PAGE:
Shotgun Review

From New York: Usable Pasts

By Christine Wong Yap September 10, 2010

In their yearlong residencies at the Studio Museum in Harlem, three artists used selective histories to make new works, currently on view in Usable Pasts, curated by Naomi Beckwith. The results are poetic meditations on family histories; satires about class and excess; and post-race self-portraits and abstractions.

Valerie Piraino’s photographic and mixed-media installations are somber meditations on family histories and the construction of narratives. They pair conceptual art’s coolness with the condensed evocations of short poetry.

In With Pen in Hand (2010), two slide projectors display travel snapshots from Piraino’s family archive on a wall of empty picture frames. Images of a Spanish bullfight, a holy site, natural landscapes, and two posed, smiling women co-mingle. No contextual clues are supplied. The installation’s ambiguity is enhanced by the slides’ reversals and rotations, which reinforce the inscrutability of the documents: What meaning did these people and places carry for the photographer? What does the artist learn about herself from them? The images, like the fullness of lived experience and identity, exceed the picture frames.

Piraino’s gravity contrasts Lauren Kelly’s playfulness. Kelly’s Lindy Drive (2010) photographic suite depicts elaborately constructed sets of kitschy postwar suburban interiors, complete with modernist sculptures. Three mixed-media sculptures are also on view. Their base materiality—foam, duct tape, and resin—poke at the high-minded ideals of such abstractions. Kelly also presents three stop-motion animations made with dolls and plasticized clay. The videos are about as technical as an episode of Adult Swim’s Robot Chicken, with rougher audio. Depicting stories of suburban excess and interpersonal drama, they are entertaining and oddly captivating.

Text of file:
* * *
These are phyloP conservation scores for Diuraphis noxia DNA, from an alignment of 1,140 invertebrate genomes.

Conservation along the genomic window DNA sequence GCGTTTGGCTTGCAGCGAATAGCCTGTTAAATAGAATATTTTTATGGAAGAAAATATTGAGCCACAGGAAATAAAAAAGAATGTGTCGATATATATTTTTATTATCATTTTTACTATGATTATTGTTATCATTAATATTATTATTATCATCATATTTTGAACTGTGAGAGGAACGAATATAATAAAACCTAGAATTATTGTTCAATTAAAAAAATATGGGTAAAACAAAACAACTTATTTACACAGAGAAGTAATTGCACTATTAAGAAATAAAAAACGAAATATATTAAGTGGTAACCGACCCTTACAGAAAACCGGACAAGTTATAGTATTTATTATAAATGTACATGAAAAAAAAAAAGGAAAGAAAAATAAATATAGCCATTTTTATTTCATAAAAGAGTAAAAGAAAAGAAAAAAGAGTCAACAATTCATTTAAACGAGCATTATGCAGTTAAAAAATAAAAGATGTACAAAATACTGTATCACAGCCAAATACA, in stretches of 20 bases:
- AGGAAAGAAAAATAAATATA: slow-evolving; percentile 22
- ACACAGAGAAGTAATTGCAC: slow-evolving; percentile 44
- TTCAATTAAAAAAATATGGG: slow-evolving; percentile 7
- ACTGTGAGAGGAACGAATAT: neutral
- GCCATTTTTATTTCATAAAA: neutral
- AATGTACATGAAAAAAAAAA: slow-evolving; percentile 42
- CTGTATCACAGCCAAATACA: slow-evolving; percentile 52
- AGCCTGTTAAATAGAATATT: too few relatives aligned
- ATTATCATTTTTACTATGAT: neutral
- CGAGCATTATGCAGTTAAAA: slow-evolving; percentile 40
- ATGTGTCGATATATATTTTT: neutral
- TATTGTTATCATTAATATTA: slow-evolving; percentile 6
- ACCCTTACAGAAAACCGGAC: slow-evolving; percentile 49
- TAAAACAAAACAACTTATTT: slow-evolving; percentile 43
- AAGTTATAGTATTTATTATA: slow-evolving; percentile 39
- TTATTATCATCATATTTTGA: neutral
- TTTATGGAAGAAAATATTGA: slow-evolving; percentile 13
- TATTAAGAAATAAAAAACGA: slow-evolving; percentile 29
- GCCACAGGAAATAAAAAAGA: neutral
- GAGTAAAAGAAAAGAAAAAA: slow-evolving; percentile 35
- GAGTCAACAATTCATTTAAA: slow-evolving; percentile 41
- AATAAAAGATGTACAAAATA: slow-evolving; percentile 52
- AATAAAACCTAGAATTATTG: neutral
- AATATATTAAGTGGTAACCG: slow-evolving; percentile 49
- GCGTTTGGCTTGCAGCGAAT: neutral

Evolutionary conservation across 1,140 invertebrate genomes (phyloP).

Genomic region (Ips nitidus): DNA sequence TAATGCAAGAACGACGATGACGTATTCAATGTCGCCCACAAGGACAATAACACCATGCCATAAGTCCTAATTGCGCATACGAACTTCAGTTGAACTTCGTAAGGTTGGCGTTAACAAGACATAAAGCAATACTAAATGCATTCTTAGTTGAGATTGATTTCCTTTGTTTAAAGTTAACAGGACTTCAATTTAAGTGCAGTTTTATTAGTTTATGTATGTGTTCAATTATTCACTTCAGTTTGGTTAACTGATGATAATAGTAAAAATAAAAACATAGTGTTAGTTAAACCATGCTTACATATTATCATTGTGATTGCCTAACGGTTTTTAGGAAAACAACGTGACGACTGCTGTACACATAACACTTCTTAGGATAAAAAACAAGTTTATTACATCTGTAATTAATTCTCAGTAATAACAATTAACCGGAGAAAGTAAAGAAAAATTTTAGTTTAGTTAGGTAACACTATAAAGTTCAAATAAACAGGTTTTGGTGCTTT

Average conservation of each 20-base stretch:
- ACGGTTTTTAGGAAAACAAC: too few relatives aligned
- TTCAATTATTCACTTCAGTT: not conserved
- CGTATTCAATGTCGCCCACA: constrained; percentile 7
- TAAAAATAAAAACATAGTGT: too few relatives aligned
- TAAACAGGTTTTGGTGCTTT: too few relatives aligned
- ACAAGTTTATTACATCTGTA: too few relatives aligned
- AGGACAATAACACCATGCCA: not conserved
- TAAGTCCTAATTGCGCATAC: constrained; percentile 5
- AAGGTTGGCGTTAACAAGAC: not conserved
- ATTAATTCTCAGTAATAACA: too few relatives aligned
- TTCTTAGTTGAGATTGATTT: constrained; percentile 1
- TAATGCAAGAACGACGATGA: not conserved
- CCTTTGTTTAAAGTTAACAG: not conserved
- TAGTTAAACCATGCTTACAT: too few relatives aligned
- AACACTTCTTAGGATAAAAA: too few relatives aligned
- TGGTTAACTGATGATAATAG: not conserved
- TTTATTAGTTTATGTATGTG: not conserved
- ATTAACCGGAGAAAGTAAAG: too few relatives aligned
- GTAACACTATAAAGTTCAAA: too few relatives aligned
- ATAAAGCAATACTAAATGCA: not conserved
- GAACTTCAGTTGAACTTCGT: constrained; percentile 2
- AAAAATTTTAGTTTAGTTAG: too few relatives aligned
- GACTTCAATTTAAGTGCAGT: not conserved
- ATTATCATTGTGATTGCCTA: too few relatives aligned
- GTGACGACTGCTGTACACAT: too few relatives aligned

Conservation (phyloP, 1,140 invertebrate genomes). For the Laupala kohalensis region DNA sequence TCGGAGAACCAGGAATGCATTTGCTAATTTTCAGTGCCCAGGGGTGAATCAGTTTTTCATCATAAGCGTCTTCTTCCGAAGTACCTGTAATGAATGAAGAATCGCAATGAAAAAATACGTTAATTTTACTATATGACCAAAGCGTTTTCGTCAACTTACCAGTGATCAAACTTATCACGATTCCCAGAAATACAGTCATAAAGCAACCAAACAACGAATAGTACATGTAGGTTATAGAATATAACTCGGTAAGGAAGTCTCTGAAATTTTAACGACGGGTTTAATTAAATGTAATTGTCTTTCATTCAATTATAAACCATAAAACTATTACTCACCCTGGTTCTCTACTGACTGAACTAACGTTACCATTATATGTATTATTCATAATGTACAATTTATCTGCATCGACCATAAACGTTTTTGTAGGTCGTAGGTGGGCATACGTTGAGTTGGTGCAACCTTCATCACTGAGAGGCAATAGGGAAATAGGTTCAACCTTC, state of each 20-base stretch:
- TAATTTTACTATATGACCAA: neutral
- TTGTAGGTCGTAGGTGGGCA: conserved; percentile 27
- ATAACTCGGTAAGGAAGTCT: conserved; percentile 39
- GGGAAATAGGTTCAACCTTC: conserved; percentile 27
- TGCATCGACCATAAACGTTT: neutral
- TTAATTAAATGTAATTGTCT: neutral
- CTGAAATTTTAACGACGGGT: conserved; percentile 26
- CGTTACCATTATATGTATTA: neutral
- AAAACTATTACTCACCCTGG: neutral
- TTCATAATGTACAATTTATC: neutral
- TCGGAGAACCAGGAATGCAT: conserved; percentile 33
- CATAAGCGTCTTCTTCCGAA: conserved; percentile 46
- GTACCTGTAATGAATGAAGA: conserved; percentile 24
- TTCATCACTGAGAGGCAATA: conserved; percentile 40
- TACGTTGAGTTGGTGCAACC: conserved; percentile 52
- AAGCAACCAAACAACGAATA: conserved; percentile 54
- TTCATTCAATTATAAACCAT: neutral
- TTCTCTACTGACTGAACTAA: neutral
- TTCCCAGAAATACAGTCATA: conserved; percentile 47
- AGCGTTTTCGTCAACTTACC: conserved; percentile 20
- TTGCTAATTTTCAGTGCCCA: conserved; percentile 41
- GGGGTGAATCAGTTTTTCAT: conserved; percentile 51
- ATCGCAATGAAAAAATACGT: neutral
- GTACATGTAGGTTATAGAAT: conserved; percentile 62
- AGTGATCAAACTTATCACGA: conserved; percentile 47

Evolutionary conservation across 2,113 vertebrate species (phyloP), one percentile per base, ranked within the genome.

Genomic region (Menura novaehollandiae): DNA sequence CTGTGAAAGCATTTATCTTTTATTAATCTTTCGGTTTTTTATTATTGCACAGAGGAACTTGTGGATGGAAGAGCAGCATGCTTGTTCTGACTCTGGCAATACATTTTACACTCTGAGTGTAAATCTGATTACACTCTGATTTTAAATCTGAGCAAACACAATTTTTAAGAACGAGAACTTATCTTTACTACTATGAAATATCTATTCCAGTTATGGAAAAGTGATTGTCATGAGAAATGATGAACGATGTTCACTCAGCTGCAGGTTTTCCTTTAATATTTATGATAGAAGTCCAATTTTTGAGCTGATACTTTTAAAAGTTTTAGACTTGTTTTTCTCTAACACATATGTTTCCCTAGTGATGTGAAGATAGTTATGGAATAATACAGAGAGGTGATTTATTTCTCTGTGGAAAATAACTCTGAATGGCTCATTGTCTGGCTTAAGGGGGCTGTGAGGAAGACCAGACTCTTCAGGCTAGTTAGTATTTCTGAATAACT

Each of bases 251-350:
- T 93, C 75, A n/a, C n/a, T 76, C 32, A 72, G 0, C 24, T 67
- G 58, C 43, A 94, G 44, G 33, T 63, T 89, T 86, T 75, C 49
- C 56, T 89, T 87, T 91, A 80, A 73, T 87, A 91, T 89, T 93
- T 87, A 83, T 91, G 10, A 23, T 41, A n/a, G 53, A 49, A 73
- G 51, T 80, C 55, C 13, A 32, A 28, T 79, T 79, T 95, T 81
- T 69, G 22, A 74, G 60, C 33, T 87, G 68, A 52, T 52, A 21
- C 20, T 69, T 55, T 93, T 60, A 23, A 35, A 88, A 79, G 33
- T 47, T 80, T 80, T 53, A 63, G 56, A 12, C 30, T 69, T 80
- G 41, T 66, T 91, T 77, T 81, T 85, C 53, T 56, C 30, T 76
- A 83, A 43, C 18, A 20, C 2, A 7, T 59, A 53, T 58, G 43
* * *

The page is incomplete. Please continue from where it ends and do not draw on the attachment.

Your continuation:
Valerie Piraino. With Pen in Hand, 2010; found frames, slide projectors, slides and tables; 84 × 84 × 108 in. Courtesy of the Artist and the Studio Museum in Harlem. Photo: Marc Bernier.

Breaking from Piraino’s and Kelly’s interest in the domestic, Mequitta Ahuja contributes large self-portraits, which she describes as “automythologies.” There is something refreshingly entitled about the equivocal approach with which she appropriates art historical and cultural references. In Usable Pasts, Ahuja presents images of herself as an ancient Asian warrior, Greek Medusa and Hindu spiritualist. It may sound like narcissistic work, but I enjoyed her post-race sense of freedom.

Ahuja also contributes abstractions, which she considers landscapes for her archetype. They feature brilliant patches of red and blue washes beneath a dense network of transparent blacks tinted with phthalo blues and greens, which, in turn, lie under shiny impasto lines of black paint, raised as keloids, but tangled as brambles.



Usable Pasts is on view at the Studio Museum in Harlem in New York through October 24, 2010.

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